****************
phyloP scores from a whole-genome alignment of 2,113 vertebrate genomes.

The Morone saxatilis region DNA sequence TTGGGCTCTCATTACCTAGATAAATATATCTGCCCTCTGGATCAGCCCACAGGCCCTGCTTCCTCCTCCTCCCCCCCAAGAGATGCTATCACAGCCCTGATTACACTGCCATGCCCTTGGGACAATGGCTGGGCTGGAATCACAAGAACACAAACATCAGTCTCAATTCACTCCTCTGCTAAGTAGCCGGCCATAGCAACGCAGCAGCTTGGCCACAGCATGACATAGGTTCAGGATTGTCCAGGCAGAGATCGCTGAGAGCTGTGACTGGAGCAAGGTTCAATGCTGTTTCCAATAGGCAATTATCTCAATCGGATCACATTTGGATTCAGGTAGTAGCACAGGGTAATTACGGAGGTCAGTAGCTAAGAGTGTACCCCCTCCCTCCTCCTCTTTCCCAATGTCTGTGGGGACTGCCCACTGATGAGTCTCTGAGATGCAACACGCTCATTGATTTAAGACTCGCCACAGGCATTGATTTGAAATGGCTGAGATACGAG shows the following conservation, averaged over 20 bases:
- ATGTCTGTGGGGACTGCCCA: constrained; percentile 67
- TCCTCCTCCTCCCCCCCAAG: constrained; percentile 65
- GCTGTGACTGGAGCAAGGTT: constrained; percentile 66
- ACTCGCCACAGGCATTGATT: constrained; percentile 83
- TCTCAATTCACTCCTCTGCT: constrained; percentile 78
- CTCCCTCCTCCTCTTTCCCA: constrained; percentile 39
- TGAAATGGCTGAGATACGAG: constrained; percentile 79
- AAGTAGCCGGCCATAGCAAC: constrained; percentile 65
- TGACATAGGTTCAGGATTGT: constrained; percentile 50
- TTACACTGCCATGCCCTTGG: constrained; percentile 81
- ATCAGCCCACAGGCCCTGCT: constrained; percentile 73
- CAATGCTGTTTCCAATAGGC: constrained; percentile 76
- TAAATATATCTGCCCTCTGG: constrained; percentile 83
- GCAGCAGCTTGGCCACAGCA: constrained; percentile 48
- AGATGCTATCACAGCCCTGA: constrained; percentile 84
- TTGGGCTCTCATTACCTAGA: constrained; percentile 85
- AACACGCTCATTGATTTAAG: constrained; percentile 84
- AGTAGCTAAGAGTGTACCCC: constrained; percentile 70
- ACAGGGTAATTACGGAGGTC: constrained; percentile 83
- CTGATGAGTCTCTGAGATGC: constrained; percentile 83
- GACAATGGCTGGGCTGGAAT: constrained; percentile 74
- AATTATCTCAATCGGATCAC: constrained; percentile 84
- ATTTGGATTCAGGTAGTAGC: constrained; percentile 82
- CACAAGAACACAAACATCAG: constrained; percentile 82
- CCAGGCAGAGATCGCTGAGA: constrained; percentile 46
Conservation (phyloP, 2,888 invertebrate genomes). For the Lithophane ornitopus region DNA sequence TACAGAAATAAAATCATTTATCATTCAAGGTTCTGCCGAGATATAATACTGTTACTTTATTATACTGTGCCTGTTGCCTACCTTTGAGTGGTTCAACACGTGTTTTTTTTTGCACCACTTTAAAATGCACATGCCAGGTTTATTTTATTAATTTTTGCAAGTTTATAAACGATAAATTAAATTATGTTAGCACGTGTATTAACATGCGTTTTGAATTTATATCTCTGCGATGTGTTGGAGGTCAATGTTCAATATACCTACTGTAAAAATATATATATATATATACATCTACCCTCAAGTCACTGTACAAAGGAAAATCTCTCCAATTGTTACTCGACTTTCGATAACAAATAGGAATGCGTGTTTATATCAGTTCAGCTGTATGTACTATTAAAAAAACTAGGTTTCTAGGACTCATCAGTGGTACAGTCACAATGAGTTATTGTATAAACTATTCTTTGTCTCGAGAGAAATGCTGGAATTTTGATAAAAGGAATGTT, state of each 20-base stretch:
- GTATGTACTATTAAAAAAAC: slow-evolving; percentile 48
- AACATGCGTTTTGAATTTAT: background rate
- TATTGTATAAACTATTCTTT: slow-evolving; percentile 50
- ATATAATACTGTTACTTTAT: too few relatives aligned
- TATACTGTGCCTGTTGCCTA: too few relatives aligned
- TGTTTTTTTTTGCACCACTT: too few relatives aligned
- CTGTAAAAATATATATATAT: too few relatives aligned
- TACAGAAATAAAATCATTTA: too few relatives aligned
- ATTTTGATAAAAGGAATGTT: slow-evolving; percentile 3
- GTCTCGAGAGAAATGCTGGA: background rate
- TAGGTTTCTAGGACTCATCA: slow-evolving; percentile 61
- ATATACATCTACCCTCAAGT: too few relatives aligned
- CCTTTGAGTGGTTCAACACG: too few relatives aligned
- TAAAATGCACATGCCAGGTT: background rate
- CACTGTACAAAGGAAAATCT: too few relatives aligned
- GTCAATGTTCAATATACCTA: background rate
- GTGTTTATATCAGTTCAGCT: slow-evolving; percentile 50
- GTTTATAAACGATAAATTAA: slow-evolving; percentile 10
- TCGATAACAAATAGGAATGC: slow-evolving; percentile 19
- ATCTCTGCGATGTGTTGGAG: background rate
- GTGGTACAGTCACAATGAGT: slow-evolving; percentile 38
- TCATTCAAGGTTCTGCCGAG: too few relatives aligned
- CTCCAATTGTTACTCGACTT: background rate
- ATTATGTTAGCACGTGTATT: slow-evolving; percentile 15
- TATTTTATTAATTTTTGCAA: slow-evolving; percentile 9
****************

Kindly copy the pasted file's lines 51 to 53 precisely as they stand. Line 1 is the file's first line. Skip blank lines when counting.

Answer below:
- CTCCAATTGTTACTCGACTT: background rate
- ATTATGTTAGCACGTGTATT: slow-evolving; percentile 15
- TATTTTATTAATTTTTGCAA: slow-evolving; percentile 9